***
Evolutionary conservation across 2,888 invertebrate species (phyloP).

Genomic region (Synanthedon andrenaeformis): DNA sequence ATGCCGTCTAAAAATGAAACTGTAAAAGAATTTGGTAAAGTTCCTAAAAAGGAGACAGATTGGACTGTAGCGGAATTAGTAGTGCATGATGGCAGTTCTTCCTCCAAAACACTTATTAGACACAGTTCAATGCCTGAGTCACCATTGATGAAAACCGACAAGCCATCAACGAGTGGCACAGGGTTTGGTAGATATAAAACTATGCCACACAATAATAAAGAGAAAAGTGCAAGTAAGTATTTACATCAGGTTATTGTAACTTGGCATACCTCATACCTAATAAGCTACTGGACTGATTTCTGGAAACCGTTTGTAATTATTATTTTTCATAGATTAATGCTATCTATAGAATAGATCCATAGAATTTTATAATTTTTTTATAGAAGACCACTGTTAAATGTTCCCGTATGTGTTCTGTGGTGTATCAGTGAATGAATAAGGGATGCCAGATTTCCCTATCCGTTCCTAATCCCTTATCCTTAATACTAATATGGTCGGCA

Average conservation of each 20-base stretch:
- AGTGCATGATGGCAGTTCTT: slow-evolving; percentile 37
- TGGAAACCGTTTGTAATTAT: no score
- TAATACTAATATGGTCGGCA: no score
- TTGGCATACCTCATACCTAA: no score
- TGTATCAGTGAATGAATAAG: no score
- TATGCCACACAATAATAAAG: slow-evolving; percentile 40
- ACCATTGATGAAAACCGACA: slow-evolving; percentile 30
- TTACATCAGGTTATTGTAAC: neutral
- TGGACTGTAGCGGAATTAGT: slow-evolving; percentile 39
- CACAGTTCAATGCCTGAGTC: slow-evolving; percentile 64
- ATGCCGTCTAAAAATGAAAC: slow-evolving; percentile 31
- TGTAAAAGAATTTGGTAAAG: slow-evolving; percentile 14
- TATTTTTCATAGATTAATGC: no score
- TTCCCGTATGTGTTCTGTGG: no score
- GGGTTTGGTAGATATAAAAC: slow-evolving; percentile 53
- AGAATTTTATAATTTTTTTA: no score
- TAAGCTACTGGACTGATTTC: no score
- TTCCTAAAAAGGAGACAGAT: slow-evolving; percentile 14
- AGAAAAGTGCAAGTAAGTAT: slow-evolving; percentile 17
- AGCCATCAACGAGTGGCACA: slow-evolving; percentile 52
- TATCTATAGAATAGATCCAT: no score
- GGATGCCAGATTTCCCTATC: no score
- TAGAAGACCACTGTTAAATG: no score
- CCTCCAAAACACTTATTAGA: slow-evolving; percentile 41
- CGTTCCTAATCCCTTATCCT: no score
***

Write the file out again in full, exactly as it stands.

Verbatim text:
Evolutionary conservation across 2,888 invertebrate species (phyloP).

Genomic region (Synanthedon andrenaeformis): DNA sequence ATGCCGTCTAAAAATGAAACTGTAAAAGAATTTGGTAAAGTTCCTAAAAAGGAGACAGATTGGACTGTAGCGGAATTAGTAGTGCATGATGGCAGTTCTTCCTCCAAAACACTTATTAGACACAGTTCAATGCCTGAGTCACCATTGATGAAAACCGACAAGCCATCAACGAGTGGCACAGGGTTTGGTAGATATAAAACTATGCCACACAATAATAAAGAGAAAAGTGCAAGTAAGTATTTACATCAGGTTATTGTAACTTGGCATACCTCATACCTAATAAGCTACTGGACTGATTTCTGGAAACCGTTTGTAATTATTATTTTTCATAGATTAATGCTATCTATAGAATAGATCCATAGAATTTTATAATTTTTTTATAGAAGACCACTGTTAAATGTTCCCGTATGTGTTCTGTGGTGTATCAGTGAATGAATAAGGGATGCCAGATTTCCCTATCCGTTCCTAATCCCTTATCCTTAATACTAATATGGTCGGCA

Average conservation of each 20-base stretch:
- AGTGCATGATGGCAGTTCTT: slow-evolving; percentile 37
- TGGAAACCGTTTGTAATTAT: no score
- TAATACTAATATGGTCGGCA: no score
- TTGGCATACCTCATACCTAA: no score
- TGTATCAGTGAATGAATAAG: no score
- TATGCCACACAATAATAAAG: slow-evolving; percentile 40
- ACCATTGATGAAAACCGACA: slow-evolving; percentile 30
- TTACATCAGGTTATTGTAAC: neutral
- TGGACTGTAGCGGAATTAGT: slow-evolving; percentile 39
- CACAGTTCAATGCCTGAGTC: slow-evolving; percentile 64
- ATGCCGTCTAAAAATGAAAC: slow-evolving; percentile 31
- TGTAAAAGAATTTGGTAAAG: slow-evolving; percentile 14
- TATTTTTCATAGATTAATGC: no score
- TTCCCGTATGTGTTCTGTGG: no score
- GGGTTTGGTAGATATAAAAC: slow-evolving; percentile 53
- AGAATTTTATAATTTTTTTA: no score
- TAAGCTACTGGACTGATTTC: no score
- TTCCTAAAAAGGAGACAGAT: slow-evolving; percentile 14
- AGAAAAGTGCAAGTAAGTAT: slow-evolving; percentile 17
- AGCCATCAACGAGTGGCACA: slow-evolving; percentile 52
- TATCTATAGAATAGATCCAT: no score
- GGATGCCAGATTTCCCTATC: no score
- TAGAAGACCACTGTTAAATG: no score
- CCTCCAAAACACTTATTAGA: slow-evolving; percentile 41
- CGTTCCTAATCCCTTATCCT: no score